Italy entered the war in 1940. Rozanne went back to Britain. The lights were out in Paris, a solitary solider stood guard in their Channel ferry. ‘One wondered if one would see a battle.’ But Rozanne didn’t. Ducking bombs under a dining room table in Kensington was deemed too risky, soon she had been bundled off to Yorkshire where she killed time as a typist for Northern Command. A slip of a girl, told off for wearing slacks to work by a harridan, it all felt rather pointless. Her brother was training to be an airman, her sister worked in Baker St (‘very hush hush’) and her young beau was already dead; midshipman David Bevan had been torpedoed in the Mediterranean in the summer of 1940. ‘After David and Blitz I was longing to be involved. From then on one was longing to be old enough to get in the Services. The Air Force was in my blood, I was going to join the WAAFs’

But although conscription for women was poised to demand it of her, square-bashing in a uniform would’ve been a waste. Rozanne had a vital skill, honed in view of the Tiber river, practised in the Borgais Gardens, chirped in response to Musso’s cheeky acknowledgements. She could speak Italian. Her father had been promoted to head of Intelligence at the Air Ministry and, aware his daughter possessed a valuable national asset, duly intervened. ‘Father explained to me there was a place called Bletchley Park and they needed Italian speakers there.’

In 1942, equipped with school girl Italian and a scarlet bicycle, Rozanne entered Britain’s most secret organisation. With typical modesty she plays down her role at Britain’s giant code-breaking centre. It was all so unlikely, on the flats of Buckinghamshire, teeming with girls just out of school, mushrooming huts and blocks, a conveyor belt of corridors, closed doors, and classified information. Rozanne still enjoys recalling the peculiarities of the place, in particular the friendships she made – an Oxford Don twice her age and a professional actress whose à la mode style caught her eye – but what she actually did at this Park, a mere cog in a giant wheel, is harder to grasp.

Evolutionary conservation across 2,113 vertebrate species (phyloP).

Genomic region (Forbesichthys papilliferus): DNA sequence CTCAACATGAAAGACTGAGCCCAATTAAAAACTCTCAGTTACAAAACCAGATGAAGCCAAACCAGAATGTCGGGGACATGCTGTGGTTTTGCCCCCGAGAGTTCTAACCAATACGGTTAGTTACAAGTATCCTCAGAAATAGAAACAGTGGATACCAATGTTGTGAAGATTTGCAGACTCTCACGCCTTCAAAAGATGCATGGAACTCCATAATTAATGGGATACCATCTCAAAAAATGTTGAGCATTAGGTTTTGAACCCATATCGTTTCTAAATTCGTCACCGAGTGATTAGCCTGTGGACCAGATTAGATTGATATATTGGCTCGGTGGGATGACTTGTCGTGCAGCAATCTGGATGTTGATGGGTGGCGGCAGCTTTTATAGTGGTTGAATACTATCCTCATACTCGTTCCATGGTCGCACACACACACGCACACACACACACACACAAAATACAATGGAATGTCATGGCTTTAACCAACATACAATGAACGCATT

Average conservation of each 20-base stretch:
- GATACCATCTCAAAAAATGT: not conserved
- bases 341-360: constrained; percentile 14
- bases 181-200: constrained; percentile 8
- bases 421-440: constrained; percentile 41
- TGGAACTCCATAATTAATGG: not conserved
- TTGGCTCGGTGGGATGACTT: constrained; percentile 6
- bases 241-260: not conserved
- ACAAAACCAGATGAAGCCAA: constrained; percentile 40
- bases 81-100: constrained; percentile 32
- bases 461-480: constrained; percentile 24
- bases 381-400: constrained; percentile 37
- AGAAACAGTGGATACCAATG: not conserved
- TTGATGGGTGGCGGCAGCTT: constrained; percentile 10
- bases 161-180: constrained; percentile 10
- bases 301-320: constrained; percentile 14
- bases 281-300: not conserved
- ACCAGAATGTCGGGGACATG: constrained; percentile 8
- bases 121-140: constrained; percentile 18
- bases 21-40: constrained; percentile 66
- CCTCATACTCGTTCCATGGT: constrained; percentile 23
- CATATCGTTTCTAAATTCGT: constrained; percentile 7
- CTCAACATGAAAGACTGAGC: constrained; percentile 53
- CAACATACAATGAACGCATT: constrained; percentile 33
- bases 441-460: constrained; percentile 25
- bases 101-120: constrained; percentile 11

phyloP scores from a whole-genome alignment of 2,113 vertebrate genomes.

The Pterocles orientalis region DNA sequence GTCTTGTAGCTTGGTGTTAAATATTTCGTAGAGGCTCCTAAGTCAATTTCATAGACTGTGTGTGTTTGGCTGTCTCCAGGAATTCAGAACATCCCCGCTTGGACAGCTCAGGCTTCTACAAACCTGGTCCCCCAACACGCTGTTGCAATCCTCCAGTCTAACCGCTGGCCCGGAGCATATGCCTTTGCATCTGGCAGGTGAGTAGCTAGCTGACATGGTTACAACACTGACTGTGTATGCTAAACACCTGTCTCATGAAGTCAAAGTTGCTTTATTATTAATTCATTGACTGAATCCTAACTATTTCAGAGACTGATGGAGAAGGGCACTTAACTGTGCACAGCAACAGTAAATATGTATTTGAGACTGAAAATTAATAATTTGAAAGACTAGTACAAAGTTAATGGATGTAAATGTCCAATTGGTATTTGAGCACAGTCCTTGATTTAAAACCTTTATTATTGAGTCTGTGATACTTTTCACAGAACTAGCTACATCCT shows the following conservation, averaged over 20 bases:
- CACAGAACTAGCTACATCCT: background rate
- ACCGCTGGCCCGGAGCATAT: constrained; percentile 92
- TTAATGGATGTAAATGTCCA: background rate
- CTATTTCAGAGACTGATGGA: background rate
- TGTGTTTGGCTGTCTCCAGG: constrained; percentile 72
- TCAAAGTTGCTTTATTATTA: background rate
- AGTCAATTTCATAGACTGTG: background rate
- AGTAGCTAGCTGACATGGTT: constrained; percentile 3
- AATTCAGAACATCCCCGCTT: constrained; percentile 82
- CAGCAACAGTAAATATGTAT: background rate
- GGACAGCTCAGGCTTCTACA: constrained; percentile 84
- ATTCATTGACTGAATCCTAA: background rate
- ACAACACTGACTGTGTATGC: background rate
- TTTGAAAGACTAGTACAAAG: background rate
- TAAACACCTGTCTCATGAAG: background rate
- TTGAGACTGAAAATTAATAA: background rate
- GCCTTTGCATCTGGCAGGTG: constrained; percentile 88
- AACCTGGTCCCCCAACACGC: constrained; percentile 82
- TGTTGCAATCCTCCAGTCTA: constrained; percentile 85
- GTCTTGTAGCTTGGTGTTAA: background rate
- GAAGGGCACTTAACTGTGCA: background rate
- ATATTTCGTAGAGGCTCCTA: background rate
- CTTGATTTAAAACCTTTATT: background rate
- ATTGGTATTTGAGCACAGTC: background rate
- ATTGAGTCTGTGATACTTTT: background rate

That was deliberate.

The less said the better; unnecessary information endangered lives. Rozanne furrows her brow. She was in the Italian Air Force Section. Under orders from Hitler, in March 1941 General Rommel’s Afrika Korps arrived in Libya to bolster the flaying Italians. The subsequent war in the desert was a protracted bloody affair and the interception and decoding of high grade Italian Air Ciphers proved invaluable. Far removed from the action Rozanne was hunched over ‘reams of paper, girls would bring in great bundles in haversacks.’ She shakes her head. ‘I was a decodist; there was a technique you learnt to break the code. It was quite specialised. You tried out various numbers until bits of words started to make sense. A lot of it was humdrum stuff.’ Rozanne waves her hand dismissively. She is keen to underline the more important men who surrounded her.